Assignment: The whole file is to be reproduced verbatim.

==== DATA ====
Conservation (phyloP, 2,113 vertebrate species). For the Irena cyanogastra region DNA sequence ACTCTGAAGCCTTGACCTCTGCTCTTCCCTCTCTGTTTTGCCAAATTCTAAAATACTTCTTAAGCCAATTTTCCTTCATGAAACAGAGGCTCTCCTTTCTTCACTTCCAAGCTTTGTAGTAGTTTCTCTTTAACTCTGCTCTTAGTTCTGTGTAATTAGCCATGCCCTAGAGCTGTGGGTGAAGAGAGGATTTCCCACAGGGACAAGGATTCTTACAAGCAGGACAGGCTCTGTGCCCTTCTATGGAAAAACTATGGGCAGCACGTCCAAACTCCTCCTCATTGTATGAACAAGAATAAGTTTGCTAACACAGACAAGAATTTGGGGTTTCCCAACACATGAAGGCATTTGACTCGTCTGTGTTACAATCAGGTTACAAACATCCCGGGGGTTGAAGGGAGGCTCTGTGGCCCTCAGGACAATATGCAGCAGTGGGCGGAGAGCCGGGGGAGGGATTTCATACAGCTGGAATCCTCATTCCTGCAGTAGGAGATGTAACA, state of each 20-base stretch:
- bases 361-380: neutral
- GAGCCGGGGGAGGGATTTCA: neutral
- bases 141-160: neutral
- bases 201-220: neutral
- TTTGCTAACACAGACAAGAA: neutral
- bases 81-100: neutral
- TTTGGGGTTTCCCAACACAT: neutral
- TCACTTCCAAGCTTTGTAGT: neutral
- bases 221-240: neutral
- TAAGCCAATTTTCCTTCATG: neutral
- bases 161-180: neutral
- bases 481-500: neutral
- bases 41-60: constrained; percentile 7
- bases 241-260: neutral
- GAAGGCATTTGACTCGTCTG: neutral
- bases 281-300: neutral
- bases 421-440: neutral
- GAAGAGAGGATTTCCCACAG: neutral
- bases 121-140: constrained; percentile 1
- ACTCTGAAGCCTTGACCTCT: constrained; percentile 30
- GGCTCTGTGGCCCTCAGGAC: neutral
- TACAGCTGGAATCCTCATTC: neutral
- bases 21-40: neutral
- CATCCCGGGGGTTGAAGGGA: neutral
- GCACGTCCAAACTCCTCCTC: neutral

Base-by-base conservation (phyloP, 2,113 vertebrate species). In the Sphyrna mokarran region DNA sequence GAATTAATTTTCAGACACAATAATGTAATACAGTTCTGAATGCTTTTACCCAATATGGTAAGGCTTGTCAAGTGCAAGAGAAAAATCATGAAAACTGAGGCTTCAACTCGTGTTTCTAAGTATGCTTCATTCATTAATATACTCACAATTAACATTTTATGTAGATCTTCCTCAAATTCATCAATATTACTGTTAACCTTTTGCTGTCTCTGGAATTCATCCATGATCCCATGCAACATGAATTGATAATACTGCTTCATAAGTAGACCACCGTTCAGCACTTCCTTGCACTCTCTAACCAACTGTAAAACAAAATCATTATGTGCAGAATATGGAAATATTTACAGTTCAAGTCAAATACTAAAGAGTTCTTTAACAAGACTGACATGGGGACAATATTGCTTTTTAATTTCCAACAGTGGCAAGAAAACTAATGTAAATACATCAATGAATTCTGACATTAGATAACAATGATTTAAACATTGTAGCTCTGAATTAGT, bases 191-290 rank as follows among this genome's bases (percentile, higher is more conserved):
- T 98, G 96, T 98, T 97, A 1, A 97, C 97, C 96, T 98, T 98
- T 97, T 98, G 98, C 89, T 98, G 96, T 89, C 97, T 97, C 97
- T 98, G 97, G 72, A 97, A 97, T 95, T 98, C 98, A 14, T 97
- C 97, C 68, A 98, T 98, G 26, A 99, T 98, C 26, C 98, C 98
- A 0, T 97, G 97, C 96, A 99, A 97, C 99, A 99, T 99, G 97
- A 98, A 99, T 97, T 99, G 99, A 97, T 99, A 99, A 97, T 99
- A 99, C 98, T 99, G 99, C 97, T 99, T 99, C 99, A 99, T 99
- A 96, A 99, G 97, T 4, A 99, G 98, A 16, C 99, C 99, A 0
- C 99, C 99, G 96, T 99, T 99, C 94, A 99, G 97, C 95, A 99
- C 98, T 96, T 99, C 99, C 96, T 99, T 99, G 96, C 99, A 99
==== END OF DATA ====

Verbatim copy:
Conservation (phyloP, 2,113 vertebrate species). For the Irena cyanogastra region DNA sequence ACTCTGAAGCCTTGACCTCTGCTCTTCCCTCTCTGTTTTGCCAAATTCTAAAATACTTCTTAAGCCAATTTTCCTTCATGAAACAGAGGCTCTCCTTTCTTCACTTCCAAGCTTTGTAGTAGTTTCTCTTTAACTCTGCTCTTAGTTCTGTGTAATTAGCCATGCCCTAGAGCTGTGGGTGAAGAGAGGATTTCCCACAGGGACAAGGATTCTTACAAGCAGGACAGGCTCTGTGCCCTTCTATGGAAAAACTATGGGCAGCACGTCCAAACTCCTCCTCATTGTATGAACAAGAATAAGTTTGCTAACACAGACAAGAATTTGGGGTTTCCCAACACATGAAGGCATTTGACTCGTCTGTGTTACAATCAGGTTACAAACATCCCGGGGGTTGAAGGGAGGCTCTGTGGCCCTCAGGACAATATGCAGCAGTGGGCGGAGAGCCGGGGGAGGGATTTCATACAGCTGGAATCCTCATTCCTGCAGTAGGAGATGTAACA, state of each 20-base stretch:
- bases 361-380: neutral
- GAGCCGGGGGAGGGATTTCA: neutral
- bases 141-160: neutral
- bases 201-220: neutral
- TTTGCTAACACAGACAAGAA: neutral
- bases 81-100: neutral
- TTTGGGGTTTCCCAACACAT: neutral
- TCACTTCCAAGCTTTGTAGT: neutral
- bases 221-240: neutral
- TAAGCCAATTTTCCTTCATG: neutral
- bases 161-180: neutral
- bases 481-500: neutral
- bases 41-60: constrained; percentile 7
- bases 241-260: neutral
- GAAGGCATTTGACTCGTCTG: neutral
- bases 281-300: neutral
- bases 421-440: neutral
- GAAGAGAGGATTTCCCACAG: neutral
- bases 121-140: constrained; percentile 1
- ACTCTGAAGCCTTGACCTCT: constrained; percentile 30
- GGCTCTGTGGCCCTCAGGAC: neutral
- TACAGCTGGAATCCTCATTC: neutral
- bases 21-40: neutral
- CATCCCGGGGGTTGAAGGGA: neutral
- GCACGTCCAAACTCCTCCTC: neutral

Base-by-base conservation (phyloP, 2,113 vertebrate species). In the Sphyrna mokarran region DNA sequence GAATTAATTTTCAGACACAATAATGTAATACAGTTCTGAATGCTTTTACCCAATATGGTAAGGCTTGTCAAGTGCAAGAGAAAAATCATGAAAACTGAGGCTTCAACTCGTGTTTCTAAGTATGCTTCATTCATTAATATACTCACAATTAACATTTTATGTAGATCTTCCTCAAATTCATCAATATTACTGTTAACCTTTTGCTGTCTCTGGAATTCATCCATGATCCCATGCAACATGAATTGATAATACTGCTTCATAAGTAGACCACCGTTCAGCACTTCCTTGCACTCTCTAACCAACTGTAAAACAAAATCATTATGTGCAGAATATGGAAATATTTACAGTTCAAGTCAAATACTAAAGAGTTCTTTAACAAGACTGACATGGGGACAATATTGCTTTTTAATTTCCAACAGTGGCAAGAAAACTAATGTAAATACATCAATGAATTCTGACATTAGATAACAATGATTTAAACATTGTAGCTCTGAATTAGT, bases 191-290 rank as follows among this genome's bases (percentile, higher is more conserved):
- T 98, G 96, T 98, T 97, A 1, A 97, C 97, C 96, T 98, T 98
- T 97, T 98, G 98, C 89, T 98, G 96, T 89, C 97, T 97, C 97
- T 98, G 97, G 72, A 97, A 97, T 95, T 98, C 98, A 14, T 97
- C 97, C 68, A 98, T 98, G 26, A 99, T 98, C 26, C 98, C 98
- A 0, T 97, G 97, C 96, A 99, A 97, C 99, A 99, T 99, G 97
- A 98, A 99, T 97, T 99, G 99, A 97, T 99, A 99, A 97, T 99
- A 99, C 98, T 99, G 99, C 97, T 99, T 99, C 99, A 99, T 99
- A 96, A 99, G 97, T 4, A 99, G 98, A 16, C 99, C 99, A 0
- C 99, C 99, G 96, T 99, T 99, C 94, A 99, G 97, C 95, A 99
- C 98, T 96, T 99, C 99, C 96, T 99, T 99, G 96, C 99, A 99